Why the Dodgers had to start Clayton Kershaw in Game 4
Down two games to one and facing elimination in their Division Series against the Nationals, the Dodgers had a difficult choice to make regarding their starting pitcher for Tuesday’s Game 4 in Los Angeles—so difficult that the organization decided to sleep on it, so to speak. Not until five hours before game time did Los Angeles announce that ace Clayton Kershaw would take the ball on three days of rest.
Normally, this would be an easy decision, but Kershaw missed 2 1/2 months, from late June to early September, with a herniated disc in his back. While he had worked his way back into a groove over the course of his five regular-season starts in September and October—allowing six runs (four earned) in 28 innings and posting a 27/2 strikeout-to-walk ratio—he maxed out at 91 pitches in those games and labored through the last of them, his Oct. 1 turn against the Giants.
In NLDS Game 1 last Friday in Washington, the Nationals forced Kershaw to work even harder. Only in the first inning did he retire the Nats in order, and even then, he needed 17 pitches to strike out the side thanks to Bryce Harper’s eight-pitch plate appearance. The Nationals loaded the bases in a 23-pitch second inning, and three hits and a walk produced two runs during a 26-pitch third inning. Kershaw needed 16 pitches to get through the fourth, when he gave up another run, and he left two runners on after an 18-pitch fifth inning. His 101 pitches were the most he had thrown since his June 26 outing against the Pirates, the last one before he went on the disabled list, and many of those 101 pitches were in high-stress situations.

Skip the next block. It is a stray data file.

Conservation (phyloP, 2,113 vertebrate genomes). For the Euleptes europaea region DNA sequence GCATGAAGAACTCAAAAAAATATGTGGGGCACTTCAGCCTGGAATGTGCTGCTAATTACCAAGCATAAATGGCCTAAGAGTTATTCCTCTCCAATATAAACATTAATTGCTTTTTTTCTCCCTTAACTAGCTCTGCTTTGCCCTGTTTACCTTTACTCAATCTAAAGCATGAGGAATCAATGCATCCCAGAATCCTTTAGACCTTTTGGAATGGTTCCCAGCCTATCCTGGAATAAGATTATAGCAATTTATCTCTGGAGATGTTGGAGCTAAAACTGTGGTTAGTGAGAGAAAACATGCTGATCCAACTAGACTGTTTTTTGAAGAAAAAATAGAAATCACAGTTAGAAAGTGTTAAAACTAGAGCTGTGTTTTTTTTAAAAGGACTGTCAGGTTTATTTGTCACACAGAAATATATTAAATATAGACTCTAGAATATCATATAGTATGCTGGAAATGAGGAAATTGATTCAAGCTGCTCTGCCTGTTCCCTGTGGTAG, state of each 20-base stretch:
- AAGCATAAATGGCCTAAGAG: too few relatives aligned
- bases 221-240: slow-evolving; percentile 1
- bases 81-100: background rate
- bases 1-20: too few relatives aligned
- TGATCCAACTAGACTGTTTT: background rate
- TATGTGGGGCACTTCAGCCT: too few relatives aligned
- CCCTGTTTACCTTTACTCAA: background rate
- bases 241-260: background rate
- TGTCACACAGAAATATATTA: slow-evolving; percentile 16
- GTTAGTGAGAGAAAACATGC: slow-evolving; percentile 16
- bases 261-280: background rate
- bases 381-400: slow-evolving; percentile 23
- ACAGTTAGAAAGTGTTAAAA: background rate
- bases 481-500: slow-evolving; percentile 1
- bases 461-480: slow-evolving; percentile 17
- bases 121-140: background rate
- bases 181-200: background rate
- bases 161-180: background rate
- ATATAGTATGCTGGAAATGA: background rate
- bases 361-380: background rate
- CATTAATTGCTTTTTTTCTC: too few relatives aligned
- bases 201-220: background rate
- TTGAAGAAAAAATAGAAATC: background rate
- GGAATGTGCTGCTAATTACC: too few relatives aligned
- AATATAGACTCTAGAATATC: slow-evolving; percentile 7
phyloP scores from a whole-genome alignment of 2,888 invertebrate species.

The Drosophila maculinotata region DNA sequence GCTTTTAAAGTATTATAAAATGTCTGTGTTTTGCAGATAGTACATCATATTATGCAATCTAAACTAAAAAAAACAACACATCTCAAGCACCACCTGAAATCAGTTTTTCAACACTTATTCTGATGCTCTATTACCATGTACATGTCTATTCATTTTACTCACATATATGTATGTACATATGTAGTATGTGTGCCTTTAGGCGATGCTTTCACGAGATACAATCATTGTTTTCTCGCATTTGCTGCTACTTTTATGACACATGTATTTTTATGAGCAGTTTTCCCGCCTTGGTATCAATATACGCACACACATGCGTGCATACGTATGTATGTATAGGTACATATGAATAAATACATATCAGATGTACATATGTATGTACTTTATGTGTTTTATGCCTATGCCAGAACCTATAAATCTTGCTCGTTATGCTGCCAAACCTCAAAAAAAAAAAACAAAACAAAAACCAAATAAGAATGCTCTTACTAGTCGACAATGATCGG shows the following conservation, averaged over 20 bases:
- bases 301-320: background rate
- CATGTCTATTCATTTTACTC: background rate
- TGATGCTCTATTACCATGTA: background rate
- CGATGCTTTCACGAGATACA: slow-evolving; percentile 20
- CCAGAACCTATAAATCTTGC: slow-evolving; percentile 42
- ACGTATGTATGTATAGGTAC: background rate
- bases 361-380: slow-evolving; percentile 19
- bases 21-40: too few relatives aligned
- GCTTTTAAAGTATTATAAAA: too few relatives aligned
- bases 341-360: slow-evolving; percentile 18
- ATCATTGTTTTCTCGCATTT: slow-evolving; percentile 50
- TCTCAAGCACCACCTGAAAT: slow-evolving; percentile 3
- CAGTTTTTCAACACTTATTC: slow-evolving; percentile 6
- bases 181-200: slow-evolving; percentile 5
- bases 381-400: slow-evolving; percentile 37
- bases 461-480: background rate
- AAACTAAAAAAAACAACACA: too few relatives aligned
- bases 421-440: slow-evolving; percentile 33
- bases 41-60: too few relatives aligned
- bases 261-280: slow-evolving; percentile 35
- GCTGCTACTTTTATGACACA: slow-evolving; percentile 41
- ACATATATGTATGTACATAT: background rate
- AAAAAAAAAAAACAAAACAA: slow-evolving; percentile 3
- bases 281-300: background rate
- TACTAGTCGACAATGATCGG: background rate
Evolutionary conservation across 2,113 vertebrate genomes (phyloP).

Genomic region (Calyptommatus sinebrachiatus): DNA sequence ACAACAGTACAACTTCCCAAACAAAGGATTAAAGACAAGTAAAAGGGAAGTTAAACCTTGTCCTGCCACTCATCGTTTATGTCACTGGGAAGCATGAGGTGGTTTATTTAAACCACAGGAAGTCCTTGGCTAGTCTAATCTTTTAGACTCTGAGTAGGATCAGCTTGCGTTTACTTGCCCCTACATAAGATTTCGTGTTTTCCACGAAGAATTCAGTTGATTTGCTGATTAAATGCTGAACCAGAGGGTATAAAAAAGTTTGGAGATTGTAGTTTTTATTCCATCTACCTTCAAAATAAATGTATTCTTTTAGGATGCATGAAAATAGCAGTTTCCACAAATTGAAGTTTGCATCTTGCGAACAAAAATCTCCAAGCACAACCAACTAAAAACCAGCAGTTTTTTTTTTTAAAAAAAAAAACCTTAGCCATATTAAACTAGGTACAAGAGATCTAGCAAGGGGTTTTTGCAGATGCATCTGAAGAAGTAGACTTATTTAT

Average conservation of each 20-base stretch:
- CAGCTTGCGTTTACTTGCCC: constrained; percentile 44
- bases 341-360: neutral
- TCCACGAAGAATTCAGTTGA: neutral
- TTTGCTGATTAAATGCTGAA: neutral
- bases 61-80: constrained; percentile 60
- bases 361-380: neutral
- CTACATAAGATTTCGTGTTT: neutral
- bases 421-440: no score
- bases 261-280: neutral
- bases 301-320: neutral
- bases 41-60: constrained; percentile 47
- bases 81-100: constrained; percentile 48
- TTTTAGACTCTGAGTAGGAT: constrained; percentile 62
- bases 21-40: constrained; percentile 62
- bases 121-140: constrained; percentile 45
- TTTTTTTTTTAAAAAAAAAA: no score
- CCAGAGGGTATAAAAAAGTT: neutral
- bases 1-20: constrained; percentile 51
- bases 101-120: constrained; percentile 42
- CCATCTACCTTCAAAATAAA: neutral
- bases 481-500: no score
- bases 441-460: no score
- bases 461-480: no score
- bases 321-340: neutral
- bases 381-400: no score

Manager Dave Roberts’ quandary was complicated even further by last Saturday’s rainout, which meant that Game 2 starter Rich Hill would need to come back on three days’ rest to start Game 5. Hill has never started on short rest and hasn’t gone past 93 pitches since July 7, when he was still with the Athletics; blister problems limited him to six turns and an average of 85 pitches after being acquired by Los Angeles on Aug. 1. What’s more, he scuffled through 82 pitches in Game 2 of the series as the Nationals got overly familiar with his curveball.
With a reluctance to bring Hill back on short rest, the Dodgers’ decision boiled down to this: Bring back Kershaw on three days’ rest and then use some combination of 20-year-old rookie Julio Urias, Hill and all other available hands in Washington for Game 5; or use Urias and the bullpen for Game 4 and hope that Kershaw would get a chance to pitch on normal rest in Game 5. Urias pitched to a 3.39 ERA and 3.17 FIP with 9.8 strikeouts per nine in 77 big league innings this year, and he has demonstrated poise beyond his years, but his 132 total innings are already 51 2/3 past last year’s total, and he last pitched on Sept. 30, making sharpness a concern whether or not he’s thrown into the fire in Game 4 or 5.